Observing with Street Lights

Observing with Street Lights
Dark sky sites not always necessary to see the Milky Way (This image was taken ouside of a B&B in Julian, CA)

Saturday, June 4, 2016

HIgh school graduates grow up and move on, geology video shows look back time just as does astronomy, and the 4-D man question

Greetings from Palmia Observatory

Well we didn't get much Astro observing in this week.  I guess I'm feeling the effects of a cold and maybe even some jet lag.  We did manage to get out to a high school graduation ceremony, but not much Astro observing.  This next week should have some good observing opportunities, especially now with Mars being in its closest approach to Earth.  We should all take a look and see if
we can see one or maybe both of Mars moons.  I'll get out the 600 mm lens at least and maybe one of you can get out your big scopes and get a good image.

First, I should post a reference from Still into Power Control Systems, Expert, Gene, who found a geology video.  Now geology, like astronomy, looks back in the past too and can describe what the Earth looked like millions of years ago and even predict the course of the continents millions of years into the future.  I guess if our scopes keep getting clouded out, we can look at the ground and take up amateur geology too.  Check out the video.  Thanks Gene.

We did manage to get out to Beaumont in the inland empire for a high school graduation ceremony, and wow they do have dark skies out there even with the city lights.  To bad we needed to drive 2 hours through Corona/Riverside construction traffic to get there.  So, I was surprised by how bright and big the stars were and I managed to snap the attached photo with my IPhone.  See attached.  Hey, wait a minute, my star image was photo bombed by two good looking graduates!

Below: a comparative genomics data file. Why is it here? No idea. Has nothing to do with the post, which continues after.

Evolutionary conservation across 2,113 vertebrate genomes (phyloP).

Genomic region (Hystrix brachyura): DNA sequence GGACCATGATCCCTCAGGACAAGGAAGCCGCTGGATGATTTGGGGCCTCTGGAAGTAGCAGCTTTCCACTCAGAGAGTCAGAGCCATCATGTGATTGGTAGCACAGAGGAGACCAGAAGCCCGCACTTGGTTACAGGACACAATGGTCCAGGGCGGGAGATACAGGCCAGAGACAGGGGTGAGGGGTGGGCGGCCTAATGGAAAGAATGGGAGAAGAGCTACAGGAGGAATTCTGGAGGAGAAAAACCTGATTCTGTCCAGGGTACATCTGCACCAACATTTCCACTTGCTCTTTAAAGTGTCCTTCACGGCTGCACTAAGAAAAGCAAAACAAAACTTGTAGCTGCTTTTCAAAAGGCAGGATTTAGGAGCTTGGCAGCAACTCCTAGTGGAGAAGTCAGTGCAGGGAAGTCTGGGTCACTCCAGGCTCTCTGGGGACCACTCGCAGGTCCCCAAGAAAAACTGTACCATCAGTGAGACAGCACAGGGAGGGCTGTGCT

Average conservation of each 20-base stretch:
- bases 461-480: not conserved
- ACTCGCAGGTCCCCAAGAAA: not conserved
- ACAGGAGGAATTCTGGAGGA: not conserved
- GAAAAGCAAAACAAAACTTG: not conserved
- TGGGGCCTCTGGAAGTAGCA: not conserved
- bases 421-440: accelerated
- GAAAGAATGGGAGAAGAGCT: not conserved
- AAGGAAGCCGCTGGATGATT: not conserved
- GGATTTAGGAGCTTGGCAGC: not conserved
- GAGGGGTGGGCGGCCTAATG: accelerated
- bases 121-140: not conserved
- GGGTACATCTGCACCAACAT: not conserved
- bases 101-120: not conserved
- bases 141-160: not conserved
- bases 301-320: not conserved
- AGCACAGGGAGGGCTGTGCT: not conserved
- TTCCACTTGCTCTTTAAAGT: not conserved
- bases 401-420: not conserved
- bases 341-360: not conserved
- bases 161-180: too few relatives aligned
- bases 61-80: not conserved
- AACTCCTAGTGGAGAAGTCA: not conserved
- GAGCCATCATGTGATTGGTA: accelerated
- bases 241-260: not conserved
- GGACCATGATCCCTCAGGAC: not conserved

Ok, ok, those are not stars, it's just stadium lighting.  The photo shows Just Graduated, "Great-niece", Off to Journalism school, Kendra and Just Graduated, Off to Chemistry/Premed school, Melissa.  Congratulations Kendra and Melissa!

Have high school girls always been so cute?  I don't remember that during my high school years.  Well, I probably was so busy looking at my slide rule that I wouldn't have noticed a girl if I tripped over one.  Anyway, years later I looked up and found a girl who became Resident Astronomer, Peggy.  Thank you Peggy!

At the ceremony, I talked with Graduated Last Year and Aspiring Musician, Kody, who had asked about the fourth dimension and what that would be like.  Well, when I was in high school the fourth dimension was the plot of a movie, titled, if I remember correctly, "the 4-D Man".  It was about a man, who became a monster, of course, after he discovered how to travel through walls and such by traveling through the fourth dimension.  Have I remembered it correctly?  Any of you old folks remember that movie?

There are many wild ideas out there about 4-D, but as I'm learning now, in my quest as a physicist wannabe, to understand modern physics and cosmology, that the use of 4-D is perhaps the most significant and fundamental way of describing the laws of physics.  Yes, today 4-D is composed of the normal 3-D dimensions we are used to in the work around us, plus time as the fourth dimension.

Modern laws of physics are developed in 4-D format because only by including all four dimensions can laws of physics be written so that the laws are independent of how fast the observer is moving.  The same laws apply regardless of how fast the observer is moving.  Each observer will observe and measure different values for some terms, but doing the computing in 4-D results in the same, as physicists say, invariant, value.  This is the central theme invented by Einstein in both the special and general theory of relativity.  So physics laws once written in 4-D format will and can apply to everyone, Klingons or Khardasians, and of course the rest of us.

Ok, ok, enough for now.  Let's all get out and get some images of Mars.

If you are interested in things astronomical or in astrophysics and cosmology
Check out this blog at www.palmiaobservatory.com

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